When the couple started the business, theirs was the first luxury chalet in Morzine. For Francesca, a Cordon Bleu-trained chef, offering top-notch dining was of the utmost importance. Although she now has chefs and kitchen staff, she still joins her guests for dinner several times a week and it’s fascinating hearing her stories of life in the mountains. The chalet’s appeal will vary depending on your needs and preferences – the ski-to-the-door location, the kids facilities, the comfortable rooms, the ease of organisation with everything from transfers to ski hire arranged – but for me, it was the wonderful evening meals, all accompanied by specially selected wines. Before dinner we relaxed by the fire with a G&T and chatted to some of the other guests. Geordie barman Richie’s parents were visiting; although non-skiers, they love being in the mountains and enjoyed plenty of day trips as well as just relaxing at the chalet. I was interested to hear what they’d been up to at the end of each day as I was keen to investigate the other ‘entertainment’ options on offer. After all, why should the Alps belong only to skiers in winter!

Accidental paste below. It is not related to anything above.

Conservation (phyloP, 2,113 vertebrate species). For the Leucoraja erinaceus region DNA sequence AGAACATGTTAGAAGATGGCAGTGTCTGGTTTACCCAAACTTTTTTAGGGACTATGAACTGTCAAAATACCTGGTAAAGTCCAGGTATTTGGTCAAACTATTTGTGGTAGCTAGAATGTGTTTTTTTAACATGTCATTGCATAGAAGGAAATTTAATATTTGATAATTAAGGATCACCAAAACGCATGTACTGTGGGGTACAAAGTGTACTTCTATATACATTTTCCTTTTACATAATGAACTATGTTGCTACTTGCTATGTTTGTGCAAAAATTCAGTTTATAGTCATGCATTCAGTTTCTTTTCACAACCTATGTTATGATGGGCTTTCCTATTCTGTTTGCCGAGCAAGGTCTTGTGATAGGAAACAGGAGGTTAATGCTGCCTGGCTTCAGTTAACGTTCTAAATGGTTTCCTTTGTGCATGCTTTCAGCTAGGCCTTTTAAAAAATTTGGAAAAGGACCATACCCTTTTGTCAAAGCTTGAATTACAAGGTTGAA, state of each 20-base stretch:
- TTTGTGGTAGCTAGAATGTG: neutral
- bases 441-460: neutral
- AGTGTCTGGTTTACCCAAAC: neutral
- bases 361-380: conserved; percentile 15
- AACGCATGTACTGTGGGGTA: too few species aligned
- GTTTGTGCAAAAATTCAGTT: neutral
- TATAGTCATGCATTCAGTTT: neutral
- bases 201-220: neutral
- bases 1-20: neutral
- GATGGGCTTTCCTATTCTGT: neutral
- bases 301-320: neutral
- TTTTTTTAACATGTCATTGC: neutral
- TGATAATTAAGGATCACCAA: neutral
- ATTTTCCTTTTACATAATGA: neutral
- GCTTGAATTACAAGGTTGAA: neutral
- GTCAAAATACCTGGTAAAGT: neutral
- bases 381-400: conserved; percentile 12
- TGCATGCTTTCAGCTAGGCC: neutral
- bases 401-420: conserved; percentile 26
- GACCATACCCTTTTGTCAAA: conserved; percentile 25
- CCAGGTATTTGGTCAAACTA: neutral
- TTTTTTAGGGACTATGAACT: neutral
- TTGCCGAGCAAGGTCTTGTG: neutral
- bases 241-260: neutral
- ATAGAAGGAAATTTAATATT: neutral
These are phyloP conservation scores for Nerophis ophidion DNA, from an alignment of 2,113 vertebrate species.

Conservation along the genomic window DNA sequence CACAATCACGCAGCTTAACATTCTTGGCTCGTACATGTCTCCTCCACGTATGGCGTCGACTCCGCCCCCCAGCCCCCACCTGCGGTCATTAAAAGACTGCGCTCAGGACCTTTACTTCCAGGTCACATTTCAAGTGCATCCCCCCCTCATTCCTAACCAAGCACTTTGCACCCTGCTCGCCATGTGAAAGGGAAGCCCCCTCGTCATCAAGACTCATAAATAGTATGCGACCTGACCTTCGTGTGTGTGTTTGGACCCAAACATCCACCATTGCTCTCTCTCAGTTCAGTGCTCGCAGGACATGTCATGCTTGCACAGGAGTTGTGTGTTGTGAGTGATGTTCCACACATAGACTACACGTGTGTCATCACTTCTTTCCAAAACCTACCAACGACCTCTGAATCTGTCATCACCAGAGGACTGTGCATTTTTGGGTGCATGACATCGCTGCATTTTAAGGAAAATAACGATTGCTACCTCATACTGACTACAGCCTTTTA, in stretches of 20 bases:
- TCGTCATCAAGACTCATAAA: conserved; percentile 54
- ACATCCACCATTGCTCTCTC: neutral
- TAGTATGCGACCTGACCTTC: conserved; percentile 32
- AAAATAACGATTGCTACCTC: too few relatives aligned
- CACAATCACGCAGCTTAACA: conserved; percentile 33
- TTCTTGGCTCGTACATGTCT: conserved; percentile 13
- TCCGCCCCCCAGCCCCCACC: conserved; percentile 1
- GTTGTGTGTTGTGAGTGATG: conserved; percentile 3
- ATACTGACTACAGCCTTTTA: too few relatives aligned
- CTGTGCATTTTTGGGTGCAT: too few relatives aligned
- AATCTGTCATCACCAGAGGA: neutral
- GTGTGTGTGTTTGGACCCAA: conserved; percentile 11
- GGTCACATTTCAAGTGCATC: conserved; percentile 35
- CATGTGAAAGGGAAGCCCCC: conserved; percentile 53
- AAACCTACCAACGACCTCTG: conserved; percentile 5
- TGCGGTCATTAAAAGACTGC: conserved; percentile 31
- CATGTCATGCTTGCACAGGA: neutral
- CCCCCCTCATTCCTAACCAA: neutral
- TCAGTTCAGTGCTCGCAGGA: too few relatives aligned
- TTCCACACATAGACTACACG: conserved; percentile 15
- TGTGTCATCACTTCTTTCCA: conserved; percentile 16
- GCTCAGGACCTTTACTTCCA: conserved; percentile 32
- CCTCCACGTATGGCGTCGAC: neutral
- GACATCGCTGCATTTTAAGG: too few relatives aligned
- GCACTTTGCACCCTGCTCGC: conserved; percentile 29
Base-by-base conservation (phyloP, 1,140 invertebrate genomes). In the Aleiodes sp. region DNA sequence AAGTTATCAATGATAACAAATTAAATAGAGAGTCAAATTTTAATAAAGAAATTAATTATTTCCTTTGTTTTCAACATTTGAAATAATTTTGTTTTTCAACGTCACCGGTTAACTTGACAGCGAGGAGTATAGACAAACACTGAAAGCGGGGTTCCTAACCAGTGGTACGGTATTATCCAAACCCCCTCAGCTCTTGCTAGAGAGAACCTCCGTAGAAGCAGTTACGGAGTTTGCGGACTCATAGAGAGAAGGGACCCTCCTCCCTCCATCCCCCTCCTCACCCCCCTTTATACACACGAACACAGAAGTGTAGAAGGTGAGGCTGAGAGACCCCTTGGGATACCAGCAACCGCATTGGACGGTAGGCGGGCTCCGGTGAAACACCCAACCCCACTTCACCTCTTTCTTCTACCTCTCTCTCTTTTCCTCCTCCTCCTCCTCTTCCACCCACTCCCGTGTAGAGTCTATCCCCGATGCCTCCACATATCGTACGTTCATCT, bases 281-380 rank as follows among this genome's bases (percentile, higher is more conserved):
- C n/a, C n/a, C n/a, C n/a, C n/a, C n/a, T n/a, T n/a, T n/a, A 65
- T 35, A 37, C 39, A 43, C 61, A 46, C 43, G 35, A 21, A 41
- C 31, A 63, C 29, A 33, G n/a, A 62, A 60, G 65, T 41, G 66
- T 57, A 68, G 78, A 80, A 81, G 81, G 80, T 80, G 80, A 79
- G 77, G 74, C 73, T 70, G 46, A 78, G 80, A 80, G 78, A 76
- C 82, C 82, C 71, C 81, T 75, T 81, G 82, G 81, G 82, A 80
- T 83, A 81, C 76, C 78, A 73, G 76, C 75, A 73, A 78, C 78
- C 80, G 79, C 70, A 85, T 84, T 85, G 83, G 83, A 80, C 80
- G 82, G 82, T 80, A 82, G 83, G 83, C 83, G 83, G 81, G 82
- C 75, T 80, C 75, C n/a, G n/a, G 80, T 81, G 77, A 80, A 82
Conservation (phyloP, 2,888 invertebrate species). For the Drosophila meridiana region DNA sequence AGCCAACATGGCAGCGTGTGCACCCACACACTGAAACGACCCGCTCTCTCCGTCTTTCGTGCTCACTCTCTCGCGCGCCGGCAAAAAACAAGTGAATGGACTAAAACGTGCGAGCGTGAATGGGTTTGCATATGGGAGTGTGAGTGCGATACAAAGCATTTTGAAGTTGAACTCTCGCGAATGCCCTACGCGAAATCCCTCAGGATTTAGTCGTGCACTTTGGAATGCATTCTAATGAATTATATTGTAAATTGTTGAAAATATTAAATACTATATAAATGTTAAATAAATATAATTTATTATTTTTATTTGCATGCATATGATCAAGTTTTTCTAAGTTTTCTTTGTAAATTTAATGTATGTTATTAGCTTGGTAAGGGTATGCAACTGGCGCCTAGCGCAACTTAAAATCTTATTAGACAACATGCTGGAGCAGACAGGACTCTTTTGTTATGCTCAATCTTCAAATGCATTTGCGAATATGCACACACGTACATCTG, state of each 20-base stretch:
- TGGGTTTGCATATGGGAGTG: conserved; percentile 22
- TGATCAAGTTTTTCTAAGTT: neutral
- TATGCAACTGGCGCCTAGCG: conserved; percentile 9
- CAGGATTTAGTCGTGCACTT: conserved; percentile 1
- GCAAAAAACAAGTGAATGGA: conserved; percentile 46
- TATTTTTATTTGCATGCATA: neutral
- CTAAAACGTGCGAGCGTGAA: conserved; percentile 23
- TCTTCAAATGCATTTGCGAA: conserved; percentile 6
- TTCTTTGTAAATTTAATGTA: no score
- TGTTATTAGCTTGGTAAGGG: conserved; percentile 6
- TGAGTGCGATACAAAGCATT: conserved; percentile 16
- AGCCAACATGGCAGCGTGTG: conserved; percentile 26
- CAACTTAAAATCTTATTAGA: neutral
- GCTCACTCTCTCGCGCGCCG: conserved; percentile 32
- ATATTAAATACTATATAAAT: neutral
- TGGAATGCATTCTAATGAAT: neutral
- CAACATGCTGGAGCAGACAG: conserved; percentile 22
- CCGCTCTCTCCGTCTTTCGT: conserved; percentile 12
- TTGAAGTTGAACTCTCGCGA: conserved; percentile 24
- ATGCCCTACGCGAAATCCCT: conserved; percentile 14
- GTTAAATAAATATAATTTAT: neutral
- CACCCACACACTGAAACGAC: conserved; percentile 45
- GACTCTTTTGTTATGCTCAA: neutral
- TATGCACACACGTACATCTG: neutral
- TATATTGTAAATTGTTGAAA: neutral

Winter holidays are increasingly being taken by groups of family and friends, with mixed ski skill – such as me and my husband. A real town rather than a purpose-built ski resort, Morzine has plenty to keep everyone happy, with a great choice of shops, restaurants and bars, as well as activities like horse-driven sleigh rides and ice skating, and year-round events, while Aquariaz in Avoriaz is an impressive swimming complex with pools and an indoor river.
There’s certainly no need to spend all your time on skis, although for those who do wish to, the Portes du Soleil is one of the largest ski areas in the world, with 650km of pistes and over 200 lifts. The varied landscape is ideal for all levels of skiers and snowboarders, and there’s off-piste in and above the treeline. It’s just as busy in summer, with mountain biking, hiking and climbing all popular pursuits here.
Blue sky thinking
The next morning dawned bright and blue. The freshly fallen snow was too inviting to resist and as his self had offered to forego his high-altitude adrenalin rush to accompany me on a blue beginner’s slope, it seemed rude to refuse.
I don’t know how but somehow my instructor’s tutelage all came together as I launched myself down the slope. A lovely wide piste enabled me to turn in wide arcs and before I knew it, I was at the bottom. A grin as wide as the slope was plastered to my face and I was keen to go again. I even managed a green piste by the end of the day, although there were a few epic tumbles along the way (somersaults and skis flying off).